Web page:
The NPPF war is over, it is time to take stock, tidy up and progress. One missing referral in the NPPF, the European Landscape Convention should be at the forefront of this progression. It is recognised by most NGOs and is committed to by Govt’, it is the law of the land. So one could expect the text as a hard copy to be used by organisations to bash property developers, lawyers and consultants out of the way en route to placing it on the tables of Parish Councils, but it remains obtuse – why?
There can only be one answer to this, the text is so explicit that it is deemed too radical and thus has the potential to seriously disrupt an entrenched ‘lifestyle’ enjoyed by the PR and hierarchy of the many organisations who have an interest in land use planning.
Can Landscape, taken as it is enshrined in the ELC, really integrate all the issues of Sustainable Development? It is move away from the use of ‘place’ and other American terms we are used to, (at a time when America is starting to look towards the ELC), and heads deep into the territory of modern European philosophy.
Landscapes have 2 layers, one from above and one from the ground. A Landscape approach enables ‘site specifics’; a mapped vertical image then a ‘persons’ horizontal or lateral view which enables a solution, with the economic needs, the environmental needs and the social needs in equal measure.
But you can forgive anyone for staring blankly at phrases like “All Is Landscape” and wondering how the heck to implement policy based on it.
But we must and in doing so it provides a new platform to those wondering what to do with themselves as there is a common platform, one which displaces the disgraceful mutterings from ‘thinktanks’ and frankly ludicrous claims from the likes of the NFU hierarchy that the rural economy is only linked to food production. Landscapes connect and are connectable. Further reading on landscapes, which have enjoyed considerable research, may highlight an ambiguity overall but tangible answers can be found in overall geography and in a location.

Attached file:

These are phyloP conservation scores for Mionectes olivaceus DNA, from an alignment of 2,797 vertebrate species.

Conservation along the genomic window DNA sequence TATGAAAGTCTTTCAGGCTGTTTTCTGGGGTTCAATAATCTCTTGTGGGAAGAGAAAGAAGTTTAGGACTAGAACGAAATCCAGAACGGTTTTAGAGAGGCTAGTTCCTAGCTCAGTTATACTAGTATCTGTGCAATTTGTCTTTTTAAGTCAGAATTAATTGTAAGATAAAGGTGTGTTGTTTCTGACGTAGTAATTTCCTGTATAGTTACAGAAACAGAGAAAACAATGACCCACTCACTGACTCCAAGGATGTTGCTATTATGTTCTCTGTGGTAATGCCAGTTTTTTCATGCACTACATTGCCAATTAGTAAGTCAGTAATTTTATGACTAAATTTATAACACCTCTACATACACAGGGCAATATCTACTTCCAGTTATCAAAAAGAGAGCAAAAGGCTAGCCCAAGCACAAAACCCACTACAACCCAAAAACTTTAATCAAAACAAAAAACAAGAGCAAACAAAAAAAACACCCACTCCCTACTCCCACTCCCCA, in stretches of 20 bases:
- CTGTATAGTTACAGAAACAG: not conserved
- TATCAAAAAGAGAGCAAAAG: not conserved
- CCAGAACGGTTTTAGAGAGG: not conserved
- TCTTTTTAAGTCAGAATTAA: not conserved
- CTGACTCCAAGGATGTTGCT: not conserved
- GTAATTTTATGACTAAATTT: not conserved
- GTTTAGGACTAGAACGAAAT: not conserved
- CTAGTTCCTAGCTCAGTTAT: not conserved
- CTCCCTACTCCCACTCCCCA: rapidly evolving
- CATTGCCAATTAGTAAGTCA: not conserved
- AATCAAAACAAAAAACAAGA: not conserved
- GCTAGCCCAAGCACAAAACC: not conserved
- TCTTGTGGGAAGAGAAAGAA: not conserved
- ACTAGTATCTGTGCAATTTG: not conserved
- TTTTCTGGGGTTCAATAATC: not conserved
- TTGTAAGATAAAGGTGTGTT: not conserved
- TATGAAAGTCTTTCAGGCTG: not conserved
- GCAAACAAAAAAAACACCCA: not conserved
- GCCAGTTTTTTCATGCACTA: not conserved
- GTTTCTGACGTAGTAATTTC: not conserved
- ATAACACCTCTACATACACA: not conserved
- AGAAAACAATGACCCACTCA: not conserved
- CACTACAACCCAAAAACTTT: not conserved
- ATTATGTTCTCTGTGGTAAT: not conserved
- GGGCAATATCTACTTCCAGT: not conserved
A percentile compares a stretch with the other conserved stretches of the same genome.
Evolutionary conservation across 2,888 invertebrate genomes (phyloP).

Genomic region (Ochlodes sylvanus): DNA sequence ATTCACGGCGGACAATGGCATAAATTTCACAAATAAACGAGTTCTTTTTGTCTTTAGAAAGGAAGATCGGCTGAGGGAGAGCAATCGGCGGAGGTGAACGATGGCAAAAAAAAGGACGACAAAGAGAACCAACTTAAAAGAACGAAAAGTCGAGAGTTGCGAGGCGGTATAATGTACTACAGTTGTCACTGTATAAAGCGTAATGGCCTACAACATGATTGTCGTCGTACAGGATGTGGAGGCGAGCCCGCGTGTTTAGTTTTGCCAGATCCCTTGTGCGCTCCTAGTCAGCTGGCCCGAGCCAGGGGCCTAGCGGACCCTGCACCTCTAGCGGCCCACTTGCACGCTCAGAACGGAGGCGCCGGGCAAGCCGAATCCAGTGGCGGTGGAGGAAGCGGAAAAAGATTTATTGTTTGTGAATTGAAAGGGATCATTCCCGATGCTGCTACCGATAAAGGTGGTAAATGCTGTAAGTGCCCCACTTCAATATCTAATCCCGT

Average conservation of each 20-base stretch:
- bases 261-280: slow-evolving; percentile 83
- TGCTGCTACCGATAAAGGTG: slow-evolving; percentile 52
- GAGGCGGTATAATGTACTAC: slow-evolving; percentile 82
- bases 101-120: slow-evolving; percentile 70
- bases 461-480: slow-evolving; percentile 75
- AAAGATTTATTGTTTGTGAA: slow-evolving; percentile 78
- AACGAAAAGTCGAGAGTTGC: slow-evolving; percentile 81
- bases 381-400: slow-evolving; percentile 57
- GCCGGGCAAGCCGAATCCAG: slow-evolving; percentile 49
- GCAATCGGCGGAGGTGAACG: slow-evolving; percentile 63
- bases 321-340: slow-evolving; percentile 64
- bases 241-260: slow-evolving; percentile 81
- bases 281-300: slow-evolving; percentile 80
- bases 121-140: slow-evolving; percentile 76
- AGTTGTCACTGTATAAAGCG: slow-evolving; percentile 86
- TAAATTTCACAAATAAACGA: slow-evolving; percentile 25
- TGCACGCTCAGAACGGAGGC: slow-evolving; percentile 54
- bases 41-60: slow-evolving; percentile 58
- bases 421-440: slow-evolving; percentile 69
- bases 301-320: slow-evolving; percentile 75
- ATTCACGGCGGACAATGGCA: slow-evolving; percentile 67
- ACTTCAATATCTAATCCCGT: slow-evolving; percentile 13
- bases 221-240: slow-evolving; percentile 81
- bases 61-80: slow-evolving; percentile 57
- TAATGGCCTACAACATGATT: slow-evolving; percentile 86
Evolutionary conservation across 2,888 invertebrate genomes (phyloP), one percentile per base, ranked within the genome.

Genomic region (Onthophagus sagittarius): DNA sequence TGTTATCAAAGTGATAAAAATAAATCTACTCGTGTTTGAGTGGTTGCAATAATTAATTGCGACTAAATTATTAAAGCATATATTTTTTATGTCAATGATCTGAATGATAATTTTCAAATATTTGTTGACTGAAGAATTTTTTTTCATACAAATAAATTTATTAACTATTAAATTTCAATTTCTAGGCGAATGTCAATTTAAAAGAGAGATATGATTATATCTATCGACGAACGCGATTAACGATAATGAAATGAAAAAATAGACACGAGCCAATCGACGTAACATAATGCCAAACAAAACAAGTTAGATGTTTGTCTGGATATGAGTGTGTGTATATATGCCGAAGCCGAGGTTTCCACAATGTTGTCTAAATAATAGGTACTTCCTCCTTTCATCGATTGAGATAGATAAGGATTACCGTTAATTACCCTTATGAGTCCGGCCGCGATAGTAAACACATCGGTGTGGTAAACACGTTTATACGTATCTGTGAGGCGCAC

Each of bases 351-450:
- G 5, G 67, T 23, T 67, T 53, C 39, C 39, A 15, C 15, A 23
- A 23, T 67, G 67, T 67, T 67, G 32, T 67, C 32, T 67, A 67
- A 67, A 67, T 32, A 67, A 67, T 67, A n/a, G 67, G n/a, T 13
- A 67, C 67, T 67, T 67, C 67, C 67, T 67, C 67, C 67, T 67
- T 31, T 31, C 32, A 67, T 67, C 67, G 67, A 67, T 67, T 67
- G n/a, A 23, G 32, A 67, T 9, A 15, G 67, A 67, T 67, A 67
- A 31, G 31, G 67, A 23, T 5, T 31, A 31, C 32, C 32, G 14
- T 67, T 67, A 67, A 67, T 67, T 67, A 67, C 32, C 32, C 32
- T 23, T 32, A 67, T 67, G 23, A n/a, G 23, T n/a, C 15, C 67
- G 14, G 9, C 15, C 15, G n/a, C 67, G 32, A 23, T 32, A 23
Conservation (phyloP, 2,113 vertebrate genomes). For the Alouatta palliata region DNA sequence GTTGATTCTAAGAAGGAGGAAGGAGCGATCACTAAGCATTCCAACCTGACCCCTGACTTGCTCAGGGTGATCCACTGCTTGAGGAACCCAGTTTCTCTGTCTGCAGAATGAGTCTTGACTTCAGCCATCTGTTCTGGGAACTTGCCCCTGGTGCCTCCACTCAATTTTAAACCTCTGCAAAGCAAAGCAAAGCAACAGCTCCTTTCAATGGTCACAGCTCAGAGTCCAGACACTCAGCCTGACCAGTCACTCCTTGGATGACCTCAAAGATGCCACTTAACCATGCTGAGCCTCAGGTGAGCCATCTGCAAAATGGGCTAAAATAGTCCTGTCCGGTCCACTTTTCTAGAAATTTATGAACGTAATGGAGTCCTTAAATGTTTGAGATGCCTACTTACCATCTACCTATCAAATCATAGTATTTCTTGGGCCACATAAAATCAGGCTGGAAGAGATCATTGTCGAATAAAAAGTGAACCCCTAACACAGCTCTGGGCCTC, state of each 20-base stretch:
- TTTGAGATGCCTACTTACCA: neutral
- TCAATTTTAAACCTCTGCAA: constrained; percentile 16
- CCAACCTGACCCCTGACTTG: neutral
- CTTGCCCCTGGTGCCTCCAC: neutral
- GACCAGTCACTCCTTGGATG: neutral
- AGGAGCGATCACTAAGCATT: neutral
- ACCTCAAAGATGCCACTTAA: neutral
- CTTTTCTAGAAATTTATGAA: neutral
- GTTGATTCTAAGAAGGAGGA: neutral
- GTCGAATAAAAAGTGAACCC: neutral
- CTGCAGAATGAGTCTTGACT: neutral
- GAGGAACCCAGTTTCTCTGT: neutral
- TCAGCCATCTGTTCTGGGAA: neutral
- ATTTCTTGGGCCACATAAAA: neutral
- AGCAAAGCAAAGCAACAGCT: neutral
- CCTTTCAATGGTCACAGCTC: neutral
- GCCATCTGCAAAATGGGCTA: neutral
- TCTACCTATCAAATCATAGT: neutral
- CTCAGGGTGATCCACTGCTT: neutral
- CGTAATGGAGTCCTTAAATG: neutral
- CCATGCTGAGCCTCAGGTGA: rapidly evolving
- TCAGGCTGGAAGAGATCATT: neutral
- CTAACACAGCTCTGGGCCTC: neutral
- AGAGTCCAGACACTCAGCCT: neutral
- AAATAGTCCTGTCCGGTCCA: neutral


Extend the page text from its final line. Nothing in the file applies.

We need to accept that the one failing of a landscape approach is the difficulty in integrating the fact that many of us have 2 landscapes. We travel to work or go on holiday. We are not beholden to a particular landscape and why should we be. The commuter swapping a leafy suburb for the graffiti sprawled urban jungle is satisfying a need for a testosterone boost as much as those who enjoy jumping out of a plane. But when we do analysis the second landscapes of people we unlock economic growth. For example; if there had been as much of a steady growth economically in real terms as there is with the sport of skateboarding, which needs and celebrates the urban jungle, as with any particular new crop in the rural landscape all our farmers would be growing it and it would form part of policy – but we ignore skateboarding and thus policy ignores it.
There is a tendency not to embrace ‘new’ activities which promote and allow growth in secondary landscapes unless subsidies are guaranteed. Entrepreneurship is thwarted by banks refusing to loan unless subsidies are guaranteed and dinosaur heads of landowning and farming organisations (as well as some NGOs) cannot see beyond guaranteed subsidies despite claims to the contrary. But when taking money from Europe for a landscape, you must also take the ideals and the aspirations which could be realised for future generations.
But there are enough people in government clearly willing to encourage both new use of the landscape and new empowerment to true local decision making. Their continuation of ‘backdoor’ dealings and lobbyist meetings do seem to be little more than an fainthearted effort to placate the antiquated and often worse, fossilised system who will have nothing left to say when the grants stop coming and look increasingly silly as social media begins to show its real worth in dismantling their skin thin ivory towers.